In boxing, a fighter moves his body in the same direction as his opponent’s punch,
so as to lessen the blow. In budgeting, you do the same. Be flexible and address
overspending before moving on to the next month. This helps you stay in the fight.
When you overspend in a budget category for the month, roll with it! You make and change plans all the time. If you plan a weekend beach trip with your kids, but the day turns out to be rainy and cold, do you still go to the beach? Of course not! When circumstances change, you change your plan. Your budget is no different. If you overspend in a category, look through your budget and move some money around. Remember, you’re the boss!
You budget your standard $300 in ‘Groceries’ for June, but end up spending $325. Why? Maybe you were out of more food than you realized. Maybe you had to host a dinner party. Maybe you went shopping while incredibly hungry and went a little crazy.
You feel like a failure. Budgets don’t work. This whole idea of watching what you spend, trying to “guess” what you will spend, is a complete waste of time. You don’t “need a budget”, you “need a raise.” If you only earned just a bit more money, everything would be fine! (Those last two sentences are dripping with sarcasm. More money does not help money management problems.)
Your budget says—in an überfriendly voice—“Okay, that’s fine. It’s cool. I see you went over in ‘Groceries’ so go ahead and move some surplus money from ‘Clothing’ into ‘Groceries’." If you don’t make any adjustments, YNAB automatically deducts overspending from next month’s money. You don’t feel like a failure. Budgets do work. You just haven’t ever budgeted like this ;)
There is no expectation that you’ll ever have a single month without overspending in one or more categories. Rule Two will have you looking ahead and seeing the foreseeable, but please don’t judge yourself by your inability to predict the unforeseeable at the beginning of a month. The value in budgeting doesn’t come from managing the easily foreseeable (though if ignored, these will nail you). Value comes from managing the unforeseeable more effectively. It’s all about how you handle months that are not normal. Hint: they’re never normal.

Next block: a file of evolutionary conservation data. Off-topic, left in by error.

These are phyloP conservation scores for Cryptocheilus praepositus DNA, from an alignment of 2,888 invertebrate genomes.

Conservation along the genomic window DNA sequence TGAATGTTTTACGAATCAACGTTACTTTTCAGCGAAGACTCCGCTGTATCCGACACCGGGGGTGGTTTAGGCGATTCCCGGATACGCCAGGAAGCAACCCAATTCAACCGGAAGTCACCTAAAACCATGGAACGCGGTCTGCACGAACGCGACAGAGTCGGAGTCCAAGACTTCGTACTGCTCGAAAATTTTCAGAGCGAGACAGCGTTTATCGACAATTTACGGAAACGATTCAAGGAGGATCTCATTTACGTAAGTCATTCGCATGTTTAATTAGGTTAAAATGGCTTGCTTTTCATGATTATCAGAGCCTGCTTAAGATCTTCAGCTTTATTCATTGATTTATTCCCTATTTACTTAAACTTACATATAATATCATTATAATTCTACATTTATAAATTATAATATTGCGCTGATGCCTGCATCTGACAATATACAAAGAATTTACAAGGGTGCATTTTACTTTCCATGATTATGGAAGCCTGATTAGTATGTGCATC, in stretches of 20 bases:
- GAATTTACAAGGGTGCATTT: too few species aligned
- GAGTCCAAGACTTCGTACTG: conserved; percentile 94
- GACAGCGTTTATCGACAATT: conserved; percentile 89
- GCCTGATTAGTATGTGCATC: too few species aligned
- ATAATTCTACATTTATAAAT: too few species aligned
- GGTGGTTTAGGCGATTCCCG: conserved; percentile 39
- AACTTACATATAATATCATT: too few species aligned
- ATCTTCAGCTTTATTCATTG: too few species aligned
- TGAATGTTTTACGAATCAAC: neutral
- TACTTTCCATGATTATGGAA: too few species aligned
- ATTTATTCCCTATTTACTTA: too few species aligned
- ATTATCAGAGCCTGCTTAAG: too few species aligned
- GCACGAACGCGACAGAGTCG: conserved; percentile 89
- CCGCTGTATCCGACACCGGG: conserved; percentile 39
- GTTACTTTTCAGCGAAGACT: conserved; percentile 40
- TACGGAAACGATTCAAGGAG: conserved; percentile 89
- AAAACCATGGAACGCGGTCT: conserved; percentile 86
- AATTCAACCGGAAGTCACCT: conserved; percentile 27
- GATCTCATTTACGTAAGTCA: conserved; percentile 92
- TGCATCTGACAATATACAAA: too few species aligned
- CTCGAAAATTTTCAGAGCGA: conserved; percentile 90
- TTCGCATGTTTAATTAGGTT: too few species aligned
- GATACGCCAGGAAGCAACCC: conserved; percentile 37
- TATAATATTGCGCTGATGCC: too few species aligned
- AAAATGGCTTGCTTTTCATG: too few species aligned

At the time of writing this, Julie and I have been budgeting for 106 months. We haven’t had a single month go by without overspending somewhere. Join us in our budgeting “mediocrity.” :)
Rule Three is flexible. It’s OK that you overspent somewhere. Make adjustments where you can. If you can’t, or choose not to, YNAB will take it ("borrow") from next month’s money. However, if you perpetually overspend, you’ll reach a point where you literally can’t afford the next month. This has happened in the past, and it’s those moments where the card is swiped, and the dance with the plastic devil begins. And no, that was not overly-dramatic.
Rule Three is proactive and responsible. You make adjustments first, and YNAB then makes gentle, monthly corrections to cover the rest. If you overspend in a big way, you’ll feel it in a big way the following month. That’s just part of facing the music; it’s a really important reality check.
Rule Three is your green light to be flexible with your budget.
The value in budgeting doesn’t come from managing the easily foreseeable. It comes from managing the unforeseeable more effectively.
You can change any number in the budget column anytime. If the original amount isn’t working for you, change it!
The "old school" approach to budgeting is rigid and unforgiving. It leaves you in a reactionary position where all you can do is look back and see what happened. This new way is a proactive approach. You see a problem creep up, so you adjust immediately and take care of it.
Honestly, when you’re first starting out, don’t worry about this. You’ll learn over time how much to budget in each category only through trial and error. Adjustments are expected. The longer you go, the more accurate your guesses for category amounts will be.
If you want to see the overspending, don’t make adjustments. The overspending will still be corrected by YNAB before the next month starts.
All right, you got me. Rule Two is a crystal ball that lets you gaze into the future and plan for large expenses. But Rule Three helps you handle the fact that the crystal ball is a bit foggy at times. Now please stop examining my metaphors so closely.
That’s up to you! Remember, you are building surpluses in other categories. Borrow from those as you see fit. This is really a “priority exercise.”
You’ll want to look over your budget and weigh things carefully. Perhaps the overspending is very small and you see that you have a surplus in clothing that you don’t need, so you borrow from there. If you don’t make any adjustments, YNAB will automatically deduct overspending from next month’s money, which may be just fine with you!
Obviously, you’ll want to try to protect your rainy day funds so that those continue to grow, but overspending may be large and unavoidable. Any time you overspend, you’ll assess your budget and determine how best to handle it. You make those decisions better than anyone!
If you’re just getting started, those balances may not be very large, so watch things closely. With the help of Rules One, Two, and Four, your checking account balance will climb until the day-to-day worry over the balance disappears.
Now raise your hand and solemnly swear that you won’t be mad at yourself, or quit, because you overspent somewhere in your budget.